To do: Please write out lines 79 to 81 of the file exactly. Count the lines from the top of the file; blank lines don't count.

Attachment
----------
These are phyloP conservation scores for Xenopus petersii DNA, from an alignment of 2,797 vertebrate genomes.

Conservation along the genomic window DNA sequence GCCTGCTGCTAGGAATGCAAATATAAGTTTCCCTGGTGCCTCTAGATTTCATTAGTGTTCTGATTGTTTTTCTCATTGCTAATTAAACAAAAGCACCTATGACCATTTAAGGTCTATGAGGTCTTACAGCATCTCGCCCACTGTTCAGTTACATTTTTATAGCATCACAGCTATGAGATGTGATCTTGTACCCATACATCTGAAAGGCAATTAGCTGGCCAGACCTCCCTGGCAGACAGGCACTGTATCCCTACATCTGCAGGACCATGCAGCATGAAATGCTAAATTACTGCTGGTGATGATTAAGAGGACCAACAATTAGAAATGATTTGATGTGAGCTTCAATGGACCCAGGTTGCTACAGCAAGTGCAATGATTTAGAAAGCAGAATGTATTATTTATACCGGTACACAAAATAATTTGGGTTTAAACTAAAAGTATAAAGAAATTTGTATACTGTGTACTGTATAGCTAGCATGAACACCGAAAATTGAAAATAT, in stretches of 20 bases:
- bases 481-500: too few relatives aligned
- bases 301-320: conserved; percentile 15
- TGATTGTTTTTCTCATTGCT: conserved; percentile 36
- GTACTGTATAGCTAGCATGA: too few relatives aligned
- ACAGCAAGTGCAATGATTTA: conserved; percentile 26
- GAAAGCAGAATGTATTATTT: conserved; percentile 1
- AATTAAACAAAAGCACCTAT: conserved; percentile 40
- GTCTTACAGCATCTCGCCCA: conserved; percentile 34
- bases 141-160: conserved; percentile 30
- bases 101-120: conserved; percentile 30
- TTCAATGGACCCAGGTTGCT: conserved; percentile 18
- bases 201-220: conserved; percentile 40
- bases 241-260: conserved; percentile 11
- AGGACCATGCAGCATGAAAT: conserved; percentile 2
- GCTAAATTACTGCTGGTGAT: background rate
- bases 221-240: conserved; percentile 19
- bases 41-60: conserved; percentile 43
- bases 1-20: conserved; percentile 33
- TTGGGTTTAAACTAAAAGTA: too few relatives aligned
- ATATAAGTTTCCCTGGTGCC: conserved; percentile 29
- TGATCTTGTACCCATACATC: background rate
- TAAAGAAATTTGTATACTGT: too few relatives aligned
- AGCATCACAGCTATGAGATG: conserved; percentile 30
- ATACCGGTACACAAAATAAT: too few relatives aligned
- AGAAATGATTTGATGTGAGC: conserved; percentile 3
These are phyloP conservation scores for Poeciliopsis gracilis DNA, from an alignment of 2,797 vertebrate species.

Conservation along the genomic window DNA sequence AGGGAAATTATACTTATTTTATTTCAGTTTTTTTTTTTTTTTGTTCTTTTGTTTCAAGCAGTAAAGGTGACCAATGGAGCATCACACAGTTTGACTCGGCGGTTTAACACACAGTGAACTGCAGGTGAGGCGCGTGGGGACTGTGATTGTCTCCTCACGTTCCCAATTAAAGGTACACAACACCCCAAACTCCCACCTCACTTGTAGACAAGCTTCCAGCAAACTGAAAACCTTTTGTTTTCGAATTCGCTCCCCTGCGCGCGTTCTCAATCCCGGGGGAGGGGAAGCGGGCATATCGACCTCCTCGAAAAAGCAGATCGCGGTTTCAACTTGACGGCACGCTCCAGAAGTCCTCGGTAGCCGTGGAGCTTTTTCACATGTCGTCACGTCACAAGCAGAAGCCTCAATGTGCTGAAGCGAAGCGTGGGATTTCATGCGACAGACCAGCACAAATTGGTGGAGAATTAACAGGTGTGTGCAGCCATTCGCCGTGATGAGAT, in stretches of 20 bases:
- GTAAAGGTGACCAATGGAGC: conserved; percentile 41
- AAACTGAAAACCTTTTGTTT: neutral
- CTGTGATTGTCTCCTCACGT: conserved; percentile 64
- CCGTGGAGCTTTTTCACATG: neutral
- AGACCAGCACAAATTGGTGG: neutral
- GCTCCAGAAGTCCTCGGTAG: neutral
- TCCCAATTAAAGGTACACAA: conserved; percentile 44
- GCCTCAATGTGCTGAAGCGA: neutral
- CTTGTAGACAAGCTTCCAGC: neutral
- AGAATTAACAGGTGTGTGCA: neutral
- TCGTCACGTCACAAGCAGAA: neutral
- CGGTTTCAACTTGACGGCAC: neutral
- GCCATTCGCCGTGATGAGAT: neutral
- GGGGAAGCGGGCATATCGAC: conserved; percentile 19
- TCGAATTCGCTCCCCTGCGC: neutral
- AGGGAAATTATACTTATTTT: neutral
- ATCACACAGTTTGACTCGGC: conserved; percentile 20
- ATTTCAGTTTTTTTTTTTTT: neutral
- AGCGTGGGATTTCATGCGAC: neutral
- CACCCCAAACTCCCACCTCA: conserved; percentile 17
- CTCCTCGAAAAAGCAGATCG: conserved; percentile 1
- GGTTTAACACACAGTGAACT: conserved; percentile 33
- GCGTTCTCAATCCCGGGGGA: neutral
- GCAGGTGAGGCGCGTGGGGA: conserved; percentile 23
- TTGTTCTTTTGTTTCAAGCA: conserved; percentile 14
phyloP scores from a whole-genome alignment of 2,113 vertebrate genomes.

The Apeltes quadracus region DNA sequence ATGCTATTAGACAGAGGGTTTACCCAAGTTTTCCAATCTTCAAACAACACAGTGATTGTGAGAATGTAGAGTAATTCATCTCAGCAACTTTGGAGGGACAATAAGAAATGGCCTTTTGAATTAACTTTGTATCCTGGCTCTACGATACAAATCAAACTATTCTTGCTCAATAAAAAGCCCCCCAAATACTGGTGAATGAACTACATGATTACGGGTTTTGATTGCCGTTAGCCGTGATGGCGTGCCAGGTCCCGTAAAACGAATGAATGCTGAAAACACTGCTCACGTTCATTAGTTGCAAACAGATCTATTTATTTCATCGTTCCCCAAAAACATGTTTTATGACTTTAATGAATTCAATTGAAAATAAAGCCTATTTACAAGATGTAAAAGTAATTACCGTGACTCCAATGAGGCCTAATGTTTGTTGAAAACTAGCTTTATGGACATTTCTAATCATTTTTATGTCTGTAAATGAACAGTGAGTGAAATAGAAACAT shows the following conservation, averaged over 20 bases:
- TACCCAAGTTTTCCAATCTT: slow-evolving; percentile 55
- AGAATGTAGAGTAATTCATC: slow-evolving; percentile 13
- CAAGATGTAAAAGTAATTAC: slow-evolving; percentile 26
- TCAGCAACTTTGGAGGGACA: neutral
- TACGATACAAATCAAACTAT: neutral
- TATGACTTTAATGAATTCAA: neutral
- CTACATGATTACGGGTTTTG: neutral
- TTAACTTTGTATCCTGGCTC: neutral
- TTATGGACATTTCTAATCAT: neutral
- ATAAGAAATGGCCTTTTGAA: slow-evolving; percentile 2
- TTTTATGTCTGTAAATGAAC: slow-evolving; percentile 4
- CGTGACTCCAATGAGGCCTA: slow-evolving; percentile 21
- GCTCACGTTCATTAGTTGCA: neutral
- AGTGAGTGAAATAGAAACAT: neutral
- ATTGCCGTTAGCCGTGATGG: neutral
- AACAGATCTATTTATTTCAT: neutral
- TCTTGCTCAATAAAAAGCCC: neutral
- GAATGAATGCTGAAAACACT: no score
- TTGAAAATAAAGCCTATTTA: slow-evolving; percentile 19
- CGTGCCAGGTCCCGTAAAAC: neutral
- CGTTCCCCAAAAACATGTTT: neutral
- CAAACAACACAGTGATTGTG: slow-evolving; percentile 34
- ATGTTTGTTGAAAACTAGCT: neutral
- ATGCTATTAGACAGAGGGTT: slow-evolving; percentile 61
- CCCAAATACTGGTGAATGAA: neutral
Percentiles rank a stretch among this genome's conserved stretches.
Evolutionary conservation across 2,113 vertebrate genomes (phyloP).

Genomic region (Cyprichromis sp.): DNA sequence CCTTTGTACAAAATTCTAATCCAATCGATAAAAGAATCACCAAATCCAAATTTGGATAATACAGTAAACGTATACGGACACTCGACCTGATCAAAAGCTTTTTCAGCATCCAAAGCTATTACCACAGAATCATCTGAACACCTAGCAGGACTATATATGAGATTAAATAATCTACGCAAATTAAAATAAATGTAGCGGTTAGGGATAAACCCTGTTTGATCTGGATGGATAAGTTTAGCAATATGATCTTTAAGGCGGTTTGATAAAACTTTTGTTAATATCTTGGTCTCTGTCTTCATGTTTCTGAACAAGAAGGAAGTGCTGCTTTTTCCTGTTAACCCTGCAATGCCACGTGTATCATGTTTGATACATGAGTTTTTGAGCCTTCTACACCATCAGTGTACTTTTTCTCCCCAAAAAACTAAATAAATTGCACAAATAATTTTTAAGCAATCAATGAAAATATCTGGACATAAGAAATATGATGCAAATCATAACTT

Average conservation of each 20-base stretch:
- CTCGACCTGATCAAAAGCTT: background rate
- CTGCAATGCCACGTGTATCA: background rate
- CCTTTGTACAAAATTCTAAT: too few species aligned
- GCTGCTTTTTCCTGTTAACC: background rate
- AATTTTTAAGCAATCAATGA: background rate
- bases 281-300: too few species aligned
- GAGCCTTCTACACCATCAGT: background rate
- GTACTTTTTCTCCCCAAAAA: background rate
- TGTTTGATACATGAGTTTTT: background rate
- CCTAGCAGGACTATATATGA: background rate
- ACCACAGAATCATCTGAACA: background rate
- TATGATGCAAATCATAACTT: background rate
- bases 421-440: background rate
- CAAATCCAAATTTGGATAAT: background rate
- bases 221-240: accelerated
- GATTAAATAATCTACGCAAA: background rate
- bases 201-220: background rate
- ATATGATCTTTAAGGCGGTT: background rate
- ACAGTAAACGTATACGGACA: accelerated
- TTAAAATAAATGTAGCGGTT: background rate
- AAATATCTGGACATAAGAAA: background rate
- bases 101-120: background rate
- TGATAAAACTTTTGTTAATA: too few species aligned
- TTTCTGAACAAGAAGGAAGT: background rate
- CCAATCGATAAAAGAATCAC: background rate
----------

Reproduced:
- ATGTTTGTTGAAAACTAGCT: neutral
- ATGCTATTAGACAGAGGGTT: slow-evolving; percentile 61
- CCCAAATACTGGTGAATGAA: neutral